Luke 7: 36 – 50 Jesus anointed by a sinful woman

Luke 7: 36 – 50 Jesus anointed by a sinful woman

When one of the Pharisees invited Jesus to have dinner with him, he went to the Pharisee’s house and reclined at the table. A woman in that town who lived a sinful life learned that Jesus was eating at the Pharisee’s house, so she came there with an alabaster jar of perfume. As she stood behind him at his feet weeping, she began to wet his feet with her tears. Then she wiped them with her hair, kissed them and poured perfume on them.

When the Pharisee who had invited him saw this, he said to himself, ‘If this man were a prophet, he would know who is touching him and what kind of woman she is – that she is a sinner.’

Jesus answered him, ‘Simon, I have something to tell you.’

‘Tell me, teacher,’ he said.

‘Two people owed money to a certain money-lender. One owed him five hundred denarii, and the other fifty. Neither of them had the money to pay him back, so he forgave the debts of both. Now which of them will love him more?’

Simon replied, ‘I suppose the one who had the bigger debt forgiven.’

‘You have judged correctly,’ Jesus said.

Then he turned towards the woman and said to Simon, ‘Do you see this woman? I came into your house. You did not give me any water for my feet, but she wet my feet with her tears and wiped them with her hair. You did not give me a kiss, but this woman, from the time I entered, has not stopped kissing my feet. Therefore, I tell you, her many sins have been forgiven – as her great love has shown. But whoever has been forgiven little loves little.’

Then Jesus said to her, ‘Your sins are forgiven.’

The other guests began to say among themselves, ‘Who is this who even forgives sins?’

Jesus said to the woman, ‘Your faith has saved you; go in peace.’

*       *       *

Simon the Pharisee had a good impulse; he invited Jesus to dine with him and his friends. Perhaps he felt an attraction to Jesus’ teaching; perhaps he was just professionally curious; perhaps he wanted the chance to put probing questions to Jesus in an environment where Jesus couldn’t call on the support of a crowd. Whatever his motivation, Simon was doing the right thing in wanting to hear Jesus’ teaching for himself.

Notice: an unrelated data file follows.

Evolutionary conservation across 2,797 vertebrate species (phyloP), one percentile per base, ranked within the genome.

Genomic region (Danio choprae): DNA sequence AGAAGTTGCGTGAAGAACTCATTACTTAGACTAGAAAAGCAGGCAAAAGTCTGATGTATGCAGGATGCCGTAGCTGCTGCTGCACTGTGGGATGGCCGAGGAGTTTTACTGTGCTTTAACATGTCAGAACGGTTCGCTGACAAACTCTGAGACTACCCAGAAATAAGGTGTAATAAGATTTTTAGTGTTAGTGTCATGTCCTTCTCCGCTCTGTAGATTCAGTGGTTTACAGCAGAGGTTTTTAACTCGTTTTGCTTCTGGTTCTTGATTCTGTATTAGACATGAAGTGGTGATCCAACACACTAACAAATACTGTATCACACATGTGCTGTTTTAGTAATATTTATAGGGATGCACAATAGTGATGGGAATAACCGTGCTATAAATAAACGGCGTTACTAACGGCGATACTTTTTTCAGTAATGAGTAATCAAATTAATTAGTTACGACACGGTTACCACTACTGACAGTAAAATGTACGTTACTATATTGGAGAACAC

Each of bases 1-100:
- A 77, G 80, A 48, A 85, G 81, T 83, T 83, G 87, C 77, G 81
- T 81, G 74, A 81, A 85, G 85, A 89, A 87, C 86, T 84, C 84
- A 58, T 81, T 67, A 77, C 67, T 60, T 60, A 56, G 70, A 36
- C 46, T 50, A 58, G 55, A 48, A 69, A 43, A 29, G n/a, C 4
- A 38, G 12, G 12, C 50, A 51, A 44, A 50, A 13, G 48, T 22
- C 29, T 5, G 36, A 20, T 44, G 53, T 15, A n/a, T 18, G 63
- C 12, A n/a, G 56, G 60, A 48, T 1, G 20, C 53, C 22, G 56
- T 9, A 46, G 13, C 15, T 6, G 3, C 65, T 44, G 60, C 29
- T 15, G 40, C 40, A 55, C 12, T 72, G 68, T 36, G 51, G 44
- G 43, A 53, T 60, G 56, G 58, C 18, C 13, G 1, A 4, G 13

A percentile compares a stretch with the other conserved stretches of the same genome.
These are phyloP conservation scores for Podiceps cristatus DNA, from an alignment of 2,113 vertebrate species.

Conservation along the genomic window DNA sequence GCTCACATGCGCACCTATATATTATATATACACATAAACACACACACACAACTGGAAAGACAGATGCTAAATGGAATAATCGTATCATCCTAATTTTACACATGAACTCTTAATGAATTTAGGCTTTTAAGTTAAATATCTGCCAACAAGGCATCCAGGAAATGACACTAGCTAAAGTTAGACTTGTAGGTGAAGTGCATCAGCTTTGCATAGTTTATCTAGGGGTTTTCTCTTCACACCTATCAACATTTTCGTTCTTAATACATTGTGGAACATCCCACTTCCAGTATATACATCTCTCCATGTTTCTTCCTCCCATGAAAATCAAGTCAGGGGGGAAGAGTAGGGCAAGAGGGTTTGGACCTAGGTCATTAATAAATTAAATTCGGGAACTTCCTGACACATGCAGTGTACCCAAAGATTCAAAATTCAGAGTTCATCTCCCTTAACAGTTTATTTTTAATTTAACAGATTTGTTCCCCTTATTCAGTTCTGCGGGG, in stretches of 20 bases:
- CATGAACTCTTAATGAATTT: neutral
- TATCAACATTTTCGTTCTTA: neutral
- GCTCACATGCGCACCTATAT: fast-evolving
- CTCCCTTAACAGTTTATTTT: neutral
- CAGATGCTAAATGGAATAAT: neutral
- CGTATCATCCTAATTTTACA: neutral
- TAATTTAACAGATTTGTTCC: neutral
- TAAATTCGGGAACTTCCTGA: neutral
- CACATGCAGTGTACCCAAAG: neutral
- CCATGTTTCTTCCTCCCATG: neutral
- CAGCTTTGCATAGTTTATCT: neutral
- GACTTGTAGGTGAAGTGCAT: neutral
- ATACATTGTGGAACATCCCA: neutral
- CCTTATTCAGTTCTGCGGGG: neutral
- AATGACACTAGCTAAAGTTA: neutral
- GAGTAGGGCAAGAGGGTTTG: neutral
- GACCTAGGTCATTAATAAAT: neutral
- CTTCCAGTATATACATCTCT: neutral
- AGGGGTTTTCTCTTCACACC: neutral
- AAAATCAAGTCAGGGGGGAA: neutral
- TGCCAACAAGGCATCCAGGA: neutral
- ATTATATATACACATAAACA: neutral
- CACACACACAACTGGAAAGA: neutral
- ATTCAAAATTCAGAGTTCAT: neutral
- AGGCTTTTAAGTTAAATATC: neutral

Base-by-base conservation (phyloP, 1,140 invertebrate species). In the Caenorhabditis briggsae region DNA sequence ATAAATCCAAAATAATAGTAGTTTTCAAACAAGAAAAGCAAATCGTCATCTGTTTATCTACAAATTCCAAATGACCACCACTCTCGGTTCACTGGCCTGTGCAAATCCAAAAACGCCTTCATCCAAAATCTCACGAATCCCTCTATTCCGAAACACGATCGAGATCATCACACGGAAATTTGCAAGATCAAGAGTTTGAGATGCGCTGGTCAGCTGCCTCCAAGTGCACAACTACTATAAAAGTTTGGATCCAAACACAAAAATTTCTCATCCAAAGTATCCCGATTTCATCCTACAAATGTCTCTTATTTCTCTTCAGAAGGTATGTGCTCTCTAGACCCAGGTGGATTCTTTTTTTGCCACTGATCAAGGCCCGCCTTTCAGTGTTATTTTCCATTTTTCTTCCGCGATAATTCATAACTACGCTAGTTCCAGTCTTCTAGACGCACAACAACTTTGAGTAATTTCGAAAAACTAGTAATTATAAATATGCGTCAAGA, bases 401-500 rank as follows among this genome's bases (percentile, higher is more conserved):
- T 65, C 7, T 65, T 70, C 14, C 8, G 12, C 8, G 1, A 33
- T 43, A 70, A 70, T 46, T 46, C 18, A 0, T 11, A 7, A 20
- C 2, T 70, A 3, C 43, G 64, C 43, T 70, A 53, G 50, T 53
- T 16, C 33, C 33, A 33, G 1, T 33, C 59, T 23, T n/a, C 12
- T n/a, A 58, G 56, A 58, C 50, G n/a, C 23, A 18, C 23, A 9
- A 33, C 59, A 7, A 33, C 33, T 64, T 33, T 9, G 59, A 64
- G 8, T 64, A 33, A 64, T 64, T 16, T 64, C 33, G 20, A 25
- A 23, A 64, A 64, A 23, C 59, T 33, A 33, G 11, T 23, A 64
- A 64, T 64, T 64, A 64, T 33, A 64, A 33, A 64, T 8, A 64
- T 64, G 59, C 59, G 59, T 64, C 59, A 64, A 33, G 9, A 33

Jesus accepted the invitation, arrived, and was treated with the barest minimum of civility.

He reclined at the table, and a woman who was known in the town to live a sinful life came and stood behind him. So great was her emotion that she wept copiously, until the tears ran over Jesus’ feet. She wiped them away with her hair and she kissed his feet repeatedly.

Simon was immediately suspicious of Jesus. If he really were a prophet, surely he would know that this woman was a sinner without being told? Simon passed judgment on Jesus.

Jesus doesn’t contradict Simon’s muttered comments; he offers him some teaching. Teaching was what Simon wanted, I think, and he makes an appropriate response. ‘Tell me, teacher’, he says.

So Jesus tells him a parable about two men who were heavily in debt. One denarius was the usual daily wage of a day labourer. If the characters in the story were day labourers, then the one who owed fifty denarii might just have been able to pay it off over the course of a year. It would be hard, and he would have to often go without food. The one who owed five hundred had no chance at all; probably even the interest payment would be more than he could afford to pay; he was in a desperate state.

When Simon answered ‘I suppose the one who had the bigger debt forgiven’, we can understand why. The man who was desperate was suddenly free. He knew that his whole life had been given back to him.

Jesus then directly contrasts the behaviour of the sinful woman, and Simon. Simon had shown Jesus minimal courtesy; the woman had shown great love and gratitude. Jesus tells Simon, “Look at her love for me. Look at her gratitude. She shows that because her many sins have been forgiven.” He stops just short of telling Simon that his sins have not been forgiven, but he hints strongly at it.

Then Jesus said to her, ‘Your sins are forgiven.’

No ifs. No buts. No admonition that she must not sin again. Just forgiveness.

The other guests began to say among themselves, ‘Who is this who even forgives sins?’

There must have been consternation among the guests. How many of them, I wonder, judged Jesus guilty of blasphemy?

I wonder what Simon felt. To be so close to such an authentic and dramatic demonstration of Jesus’ power to forgive sins must have been astonishing. I wonder if Simon’s whole world was turned upside-down in that moment.

Jesus said to the woman, ‘Your faith has saved you; go in peace.’


Dear Lord

You taught Simon the need for true repentance. You teach us that the love we feel for you depends upon recognising how much we owe you and how freely you have paid our debt. Thank you, Lord Jesus.


Published by pennygadd51

I write. I've written many pieces of flash fiction, dozens of short stories and two novels, with a third in progress.

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